Being diagnosed with a medical condition can lead to emotional distress, including symptoms of depression and anxiety about the future. Learning to cope not only with the diagnosis, but changes in your lifestyle is critical to maintaining quality of life during a difficult time. Learn more about the role of psychology within the medical community, and how psychotherapy can be incremental to maximizing your health, despite a chronic medical condition
Individuals often seek counseling for coping with chronic medical problems. Some people struggle with acute illness issues, while others find themselves trapped with a chronic medical condition. Whether acute or chronic, it is important that people learn to cope effectively despite their various medical issues. There can also be a relationship between behavior and illness. It is important to modify our reactions and our behavioral responses to cope effectively with one's individual illness experience.
For all of us, our health often dictates how active and involved we are with our hobbies, our jobs, and even our relationships. So, it makes sense that any change in our health, our mobility or our level of functioning can affect our emotional states. In addition, often times our moods can influence our health and our body’s ability to fight off infection, and even interfere with managing pain.
Multiple medical conditions have been associated with stress, such as cardiac conditions, gastrointestinal conditions, and migraines. In addition, it is recognized that a significant number of individuals experience anxiety and depression as a result of the changes in their health. Chronic health conditions such as gastrointestinal disorders, heart disease, auto-immune disorders, and cardiovascular disease can require significant change in lifestyle and health. Assisting individuals to make the transition, accept their health challenges and continue to embrace their lives are common focuses of psychology services for medical patients.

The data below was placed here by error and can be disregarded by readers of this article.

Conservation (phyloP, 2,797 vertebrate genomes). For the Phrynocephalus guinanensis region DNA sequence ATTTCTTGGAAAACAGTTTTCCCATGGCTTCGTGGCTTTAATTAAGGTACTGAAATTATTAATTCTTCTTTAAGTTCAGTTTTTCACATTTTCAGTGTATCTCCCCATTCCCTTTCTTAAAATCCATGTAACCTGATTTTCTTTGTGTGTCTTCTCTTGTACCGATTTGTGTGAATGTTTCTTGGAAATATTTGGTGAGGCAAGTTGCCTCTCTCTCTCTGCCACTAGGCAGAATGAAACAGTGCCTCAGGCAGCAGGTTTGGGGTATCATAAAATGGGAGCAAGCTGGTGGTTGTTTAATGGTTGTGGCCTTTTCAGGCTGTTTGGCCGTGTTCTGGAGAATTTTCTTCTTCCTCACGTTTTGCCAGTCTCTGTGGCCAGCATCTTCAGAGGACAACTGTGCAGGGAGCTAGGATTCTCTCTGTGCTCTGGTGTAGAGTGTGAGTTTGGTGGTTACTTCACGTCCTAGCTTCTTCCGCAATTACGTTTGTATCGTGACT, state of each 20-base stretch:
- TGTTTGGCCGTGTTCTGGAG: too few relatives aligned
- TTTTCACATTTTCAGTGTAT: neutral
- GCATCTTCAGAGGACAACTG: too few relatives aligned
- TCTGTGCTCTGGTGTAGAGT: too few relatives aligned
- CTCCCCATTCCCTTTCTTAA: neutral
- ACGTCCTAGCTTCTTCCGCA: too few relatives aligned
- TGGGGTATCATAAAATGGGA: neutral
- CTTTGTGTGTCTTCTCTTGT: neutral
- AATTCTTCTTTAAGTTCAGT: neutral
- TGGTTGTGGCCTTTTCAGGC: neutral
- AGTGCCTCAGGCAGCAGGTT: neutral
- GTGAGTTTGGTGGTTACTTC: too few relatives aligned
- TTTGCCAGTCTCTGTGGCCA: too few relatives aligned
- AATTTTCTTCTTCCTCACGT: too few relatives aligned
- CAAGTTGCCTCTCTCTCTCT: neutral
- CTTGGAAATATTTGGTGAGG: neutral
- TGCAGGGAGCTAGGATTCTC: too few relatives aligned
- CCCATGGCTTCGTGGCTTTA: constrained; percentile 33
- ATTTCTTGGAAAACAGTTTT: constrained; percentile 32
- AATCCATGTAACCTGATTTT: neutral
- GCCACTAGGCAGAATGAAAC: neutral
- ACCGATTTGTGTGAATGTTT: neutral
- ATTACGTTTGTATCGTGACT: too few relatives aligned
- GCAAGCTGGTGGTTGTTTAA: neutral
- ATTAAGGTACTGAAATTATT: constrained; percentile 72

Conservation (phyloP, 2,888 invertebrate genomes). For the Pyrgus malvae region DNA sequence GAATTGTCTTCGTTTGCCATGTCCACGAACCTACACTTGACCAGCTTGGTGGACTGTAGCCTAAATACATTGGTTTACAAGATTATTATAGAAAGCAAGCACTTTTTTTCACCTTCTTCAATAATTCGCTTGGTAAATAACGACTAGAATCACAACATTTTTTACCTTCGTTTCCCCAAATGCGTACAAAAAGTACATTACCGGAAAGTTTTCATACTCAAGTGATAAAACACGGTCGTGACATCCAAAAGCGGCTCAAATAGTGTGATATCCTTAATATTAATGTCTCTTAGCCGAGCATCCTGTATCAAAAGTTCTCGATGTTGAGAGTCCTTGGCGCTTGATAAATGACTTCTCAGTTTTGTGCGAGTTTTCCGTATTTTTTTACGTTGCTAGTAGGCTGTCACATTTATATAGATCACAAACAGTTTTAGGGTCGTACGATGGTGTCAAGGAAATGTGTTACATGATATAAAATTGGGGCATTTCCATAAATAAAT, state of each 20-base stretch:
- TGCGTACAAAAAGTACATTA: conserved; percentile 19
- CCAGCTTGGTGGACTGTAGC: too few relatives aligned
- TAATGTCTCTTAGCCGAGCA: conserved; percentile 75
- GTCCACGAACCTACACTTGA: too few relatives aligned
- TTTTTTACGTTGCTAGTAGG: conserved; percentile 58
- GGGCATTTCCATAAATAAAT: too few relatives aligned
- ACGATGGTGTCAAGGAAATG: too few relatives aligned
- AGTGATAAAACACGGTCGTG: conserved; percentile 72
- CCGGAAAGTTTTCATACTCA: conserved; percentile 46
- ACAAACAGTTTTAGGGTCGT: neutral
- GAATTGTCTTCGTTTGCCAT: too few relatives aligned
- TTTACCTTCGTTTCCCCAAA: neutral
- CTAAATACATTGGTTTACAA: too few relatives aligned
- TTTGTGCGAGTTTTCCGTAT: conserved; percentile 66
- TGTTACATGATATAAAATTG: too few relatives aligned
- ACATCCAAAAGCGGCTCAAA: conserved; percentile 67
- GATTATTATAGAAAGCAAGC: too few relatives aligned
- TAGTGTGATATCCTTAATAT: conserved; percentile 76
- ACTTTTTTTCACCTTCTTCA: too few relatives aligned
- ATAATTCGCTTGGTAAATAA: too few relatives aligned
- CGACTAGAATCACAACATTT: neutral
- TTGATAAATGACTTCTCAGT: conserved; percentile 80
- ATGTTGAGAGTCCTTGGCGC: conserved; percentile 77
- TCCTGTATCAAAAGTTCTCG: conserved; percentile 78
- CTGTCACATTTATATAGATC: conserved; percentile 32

During a health crisis, we are subject to feeling out of control of our bodies, and often overwhelmed by the treatment options and potential outcomes. Common topics for therapy include improving coping skills during the crisis, processing decision making about treatment options, and discussing the impact of chronic illness on not only the patient, but family systems as well.
Additional educational components for coping with chronic illness often include:
Relaxation training for pain management, as well as coping with interventions and procedures.
Education on strategies for eliminating negative habits which can contribute to a health crisis.
Quality of life is critical to all of us. A health crisis is often a threat to quality of life. Allowing yourself to participate in psychotherapy, focused on coping with chronic illness, often eases depression and anxiety generated by that threat, and can then reduce the impact of mood on health.
Our goal is simple, maximize your life, no matter what your health.